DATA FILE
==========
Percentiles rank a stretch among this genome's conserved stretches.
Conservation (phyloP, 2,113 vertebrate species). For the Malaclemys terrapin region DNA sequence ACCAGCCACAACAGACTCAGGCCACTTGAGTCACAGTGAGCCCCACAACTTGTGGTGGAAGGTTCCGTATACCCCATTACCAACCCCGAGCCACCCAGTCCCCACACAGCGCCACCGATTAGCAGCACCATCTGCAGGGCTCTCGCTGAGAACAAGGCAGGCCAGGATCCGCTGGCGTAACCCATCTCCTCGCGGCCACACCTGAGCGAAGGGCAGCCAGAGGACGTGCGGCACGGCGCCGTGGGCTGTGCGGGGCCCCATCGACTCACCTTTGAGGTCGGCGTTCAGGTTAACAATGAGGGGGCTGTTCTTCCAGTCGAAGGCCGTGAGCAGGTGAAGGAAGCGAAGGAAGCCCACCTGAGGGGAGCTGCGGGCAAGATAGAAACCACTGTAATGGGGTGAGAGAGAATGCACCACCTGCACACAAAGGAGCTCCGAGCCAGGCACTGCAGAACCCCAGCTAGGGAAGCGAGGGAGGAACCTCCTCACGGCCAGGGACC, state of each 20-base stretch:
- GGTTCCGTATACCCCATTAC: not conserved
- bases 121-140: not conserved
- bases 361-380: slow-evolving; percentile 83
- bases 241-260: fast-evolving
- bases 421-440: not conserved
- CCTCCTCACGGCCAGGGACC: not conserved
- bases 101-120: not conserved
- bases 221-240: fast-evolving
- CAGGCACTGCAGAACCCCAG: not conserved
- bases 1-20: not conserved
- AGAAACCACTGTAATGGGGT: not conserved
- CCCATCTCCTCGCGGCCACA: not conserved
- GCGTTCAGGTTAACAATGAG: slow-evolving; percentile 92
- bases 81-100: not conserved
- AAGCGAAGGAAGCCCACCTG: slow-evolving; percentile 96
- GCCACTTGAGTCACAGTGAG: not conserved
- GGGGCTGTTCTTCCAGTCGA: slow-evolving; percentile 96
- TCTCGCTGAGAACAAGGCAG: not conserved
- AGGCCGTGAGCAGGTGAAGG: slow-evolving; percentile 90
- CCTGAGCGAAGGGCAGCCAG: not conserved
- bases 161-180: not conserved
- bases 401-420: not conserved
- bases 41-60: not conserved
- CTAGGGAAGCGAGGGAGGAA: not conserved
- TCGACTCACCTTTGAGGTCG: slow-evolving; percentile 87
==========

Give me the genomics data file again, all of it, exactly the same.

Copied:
Percentiles rank a stretch among this genome's conserved stretches.
Conservation (phyloP, 2,113 vertebrate species). For the Malaclemys terrapin region DNA sequence ACCAGCCACAACAGACTCAGGCCACTTGAGTCACAGTGAGCCCCACAACTTGTGGTGGAAGGTTCCGTATACCCCATTACCAACCCCGAGCCACCCAGTCCCCACACAGCGCCACCGATTAGCAGCACCATCTGCAGGGCTCTCGCTGAGAACAAGGCAGGCCAGGATCCGCTGGCGTAACCCATCTCCTCGCGGCCACACCTGAGCGAAGGGCAGCCAGAGGACGTGCGGCACGGCGCCGTGGGCTGTGCGGGGCCCCATCGACTCACCTTTGAGGTCGGCGTTCAGGTTAACAATGAGGGGGCTGTTCTTCCAGTCGAAGGCCGTGAGCAGGTGAAGGAAGCGAAGGAAGCCCACCTGAGGGGAGCTGCGGGCAAGATAGAAACCACTGTAATGGGGTGAGAGAGAATGCACCACCTGCACACAAAGGAGCTCCGAGCCAGGCACTGCAGAACCCCAGCTAGGGAAGCGAGGGAGGAACCTCCTCACGGCCAGGGACC, state of each 20-base stretch:
- GGTTCCGTATACCCCATTAC: not conserved
- bases 121-140: not conserved
- bases 361-380: slow-evolving; percentile 83
- bases 241-260: fast-evolving
- bases 421-440: not conserved
- CCTCCTCACGGCCAGGGACC: not conserved
- bases 101-120: not conserved
- bases 221-240: fast-evolving
- CAGGCACTGCAGAACCCCAG: not conserved
- bases 1-20: not conserved
- AGAAACCACTGTAATGGGGT: not conserved
- CCCATCTCCTCGCGGCCACA: not conserved
- GCGTTCAGGTTAACAATGAG: slow-evolving; percentile 92
- bases 81-100: not conserved
- AAGCGAAGGAAGCCCACCTG: slow-evolving; percentile 96
- GCCACTTGAGTCACAGTGAG: not conserved
- GGGGCTGTTCTTCCAGTCGA: slow-evolving; percentile 96
- TCTCGCTGAGAACAAGGCAG: not conserved
- AGGCCGTGAGCAGGTGAAGG: slow-evolving; percentile 90
- CCTGAGCGAAGGGCAGCCAG: not conserved
- bases 161-180: not conserved
- bases 401-420: not conserved
- bases 41-60: not conserved
- CTAGGGAAGCGAGGGAGGAA: not conserved
- TCGACTCACCTTTGAGGTCG: slow-evolving; percentile 87